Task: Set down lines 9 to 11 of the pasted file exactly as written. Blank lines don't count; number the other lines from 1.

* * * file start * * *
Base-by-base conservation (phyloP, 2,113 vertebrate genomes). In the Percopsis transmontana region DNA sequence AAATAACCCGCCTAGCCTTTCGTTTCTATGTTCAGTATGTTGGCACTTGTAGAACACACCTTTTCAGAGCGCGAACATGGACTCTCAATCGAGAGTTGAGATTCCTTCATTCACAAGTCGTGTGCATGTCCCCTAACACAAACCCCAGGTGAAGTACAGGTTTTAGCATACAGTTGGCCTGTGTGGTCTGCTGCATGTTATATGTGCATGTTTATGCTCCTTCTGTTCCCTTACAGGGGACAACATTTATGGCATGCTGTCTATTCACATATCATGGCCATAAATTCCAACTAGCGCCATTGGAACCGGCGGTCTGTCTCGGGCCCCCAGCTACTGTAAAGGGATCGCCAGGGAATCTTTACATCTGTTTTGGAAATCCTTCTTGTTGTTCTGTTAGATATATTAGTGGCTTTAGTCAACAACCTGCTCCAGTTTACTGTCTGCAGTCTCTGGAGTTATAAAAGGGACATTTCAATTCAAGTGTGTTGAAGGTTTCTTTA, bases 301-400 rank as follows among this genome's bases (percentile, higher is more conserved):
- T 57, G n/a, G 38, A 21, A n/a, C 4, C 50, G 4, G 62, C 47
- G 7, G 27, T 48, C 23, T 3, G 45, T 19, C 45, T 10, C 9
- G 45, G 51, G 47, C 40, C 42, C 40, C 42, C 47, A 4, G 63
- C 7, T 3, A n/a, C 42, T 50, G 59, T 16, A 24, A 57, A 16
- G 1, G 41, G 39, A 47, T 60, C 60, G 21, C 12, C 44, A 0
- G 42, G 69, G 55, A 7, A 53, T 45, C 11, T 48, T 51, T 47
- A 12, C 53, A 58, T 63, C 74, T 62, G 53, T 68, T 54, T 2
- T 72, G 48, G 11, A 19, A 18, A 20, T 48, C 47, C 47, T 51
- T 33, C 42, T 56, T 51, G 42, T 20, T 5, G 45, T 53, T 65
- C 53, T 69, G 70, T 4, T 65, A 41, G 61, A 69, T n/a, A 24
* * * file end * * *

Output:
- T 72, G 48, G 11, A 19, A 18, A 20, T 48, C 47, C 47, T 51
- T 33, C 42, T 56, T 51, G 42, T 20, T 5, G 45, T 53, T 65
- C 53, T 69, G 70, T 4, T 65, A 41, G 61, A 69, T n/a, A 24